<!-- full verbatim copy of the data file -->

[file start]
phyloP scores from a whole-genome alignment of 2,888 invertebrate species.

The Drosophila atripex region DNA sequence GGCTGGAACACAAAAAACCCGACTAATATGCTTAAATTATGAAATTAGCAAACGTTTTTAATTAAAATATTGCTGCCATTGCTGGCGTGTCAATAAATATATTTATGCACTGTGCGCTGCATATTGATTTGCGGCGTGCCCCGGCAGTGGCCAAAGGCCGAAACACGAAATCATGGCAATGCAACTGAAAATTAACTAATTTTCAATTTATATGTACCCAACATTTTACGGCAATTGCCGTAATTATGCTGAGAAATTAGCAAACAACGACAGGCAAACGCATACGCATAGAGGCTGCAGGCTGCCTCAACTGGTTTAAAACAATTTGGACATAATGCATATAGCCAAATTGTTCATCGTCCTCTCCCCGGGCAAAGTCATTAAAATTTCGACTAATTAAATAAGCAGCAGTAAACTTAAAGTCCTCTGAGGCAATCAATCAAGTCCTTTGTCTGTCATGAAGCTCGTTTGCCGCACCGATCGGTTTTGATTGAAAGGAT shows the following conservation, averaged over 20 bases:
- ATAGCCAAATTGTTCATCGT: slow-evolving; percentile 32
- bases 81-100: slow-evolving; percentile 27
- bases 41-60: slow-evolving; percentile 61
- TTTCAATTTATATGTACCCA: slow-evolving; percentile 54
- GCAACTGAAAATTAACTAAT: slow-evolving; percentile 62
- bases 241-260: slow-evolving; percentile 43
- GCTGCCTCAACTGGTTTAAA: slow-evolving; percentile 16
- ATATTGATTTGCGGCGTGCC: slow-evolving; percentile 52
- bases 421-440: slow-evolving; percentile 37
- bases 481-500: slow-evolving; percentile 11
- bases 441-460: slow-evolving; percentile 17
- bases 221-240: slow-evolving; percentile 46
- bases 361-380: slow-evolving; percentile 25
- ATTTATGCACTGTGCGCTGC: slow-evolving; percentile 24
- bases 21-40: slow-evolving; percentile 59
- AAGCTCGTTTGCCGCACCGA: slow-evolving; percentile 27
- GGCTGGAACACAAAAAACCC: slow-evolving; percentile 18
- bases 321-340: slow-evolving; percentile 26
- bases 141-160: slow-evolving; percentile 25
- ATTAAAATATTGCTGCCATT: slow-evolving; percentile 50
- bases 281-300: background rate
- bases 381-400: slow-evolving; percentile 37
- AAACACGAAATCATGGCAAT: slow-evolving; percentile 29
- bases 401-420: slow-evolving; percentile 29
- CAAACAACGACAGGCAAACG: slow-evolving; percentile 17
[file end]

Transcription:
phyloP scores from a whole-genome alignment of 2,888 invertebrate species.

The Drosophila atripex region DNA sequence GGCTGGAACACAAAAAACCCGACTAATATGCTTAAATTATGAAATTAGCAAACGTTTTTAATTAAAATATTGCTGCCATTGCTGGCGTGTCAATAAATATATTTATGCACTGTGCGCTGCATATTGATTTGCGGCGTGCCCCGGCAGTGGCCAAAGGCCGAAACACGAAATCATGGCAATGCAACTGAAAATTAACTAATTTTCAATTTATATGTACCCAACATTTTACGGCAATTGCCGTAATTATGCTGAGAAATTAGCAAACAACGACAGGCAAACGCATACGCATAGAGGCTGCAGGCTGCCTCAACTGGTTTAAAACAATTTGGACATAATGCATATAGCCAAATTGTTCATCGTCCTCTCCCCGGGCAAAGTCATTAAAATTTCGACTAATTAAATAAGCAGCAGTAAACTTAAAGTCCTCTGAGGCAATCAATCAAGTCCTTTGTCTGTCATGAAGCTCGTTTGCCGCACCGATCGGTTTTGATTGAAAGGAT shows the following conservation, averaged over 20 bases:
- ATAGCCAAATTGTTCATCGT: slow-evolving; percentile 32
- bases 81-100: slow-evolving; percentile 27
- bases 41-60: slow-evolving; percentile 61
- TTTCAATTTATATGTACCCA: slow-evolving; percentile 54
- GCAACTGAAAATTAACTAAT: slow-evolving; percentile 62
- bases 241-260: slow-evolving; percentile 43
- GCTGCCTCAACTGGTTTAAA: slow-evolving; percentile 16
- ATATTGATTTGCGGCGTGCC: slow-evolving; percentile 52
- bases 421-440: slow-evolving; percentile 37
- bases 481-500: slow-evolving; percentile 11
- bases 441-460: slow-evolving; percentile 17
- bases 221-240: slow-evolving; percentile 46
- bases 361-380: slow-evolving; percentile 25
- ATTTATGCACTGTGCGCTGC: slow-evolving; percentile 24
- bases 21-40: slow-evolving; percentile 59
- AAGCTCGTTTGCCGCACCGA: slow-evolving; percentile 27
- GGCTGGAACACAAAAAACCC: slow-evolving; percentile 18
- bases 321-340: slow-evolving; percentile 26
- bases 141-160: slow-evolving; percentile 25
- ATTAAAATATTGCTGCCATT: slow-evolving; percentile 50
- bases 281-300: background rate
- bases 381-400: slow-evolving; percentile 37
- AAACACGAAATCATGGCAAT: slow-evolving; percentile 29
- bases 401-420: slow-evolving; percentile 29
- CAAACAACGACAGGCAAACG: slow-evolving; percentile 17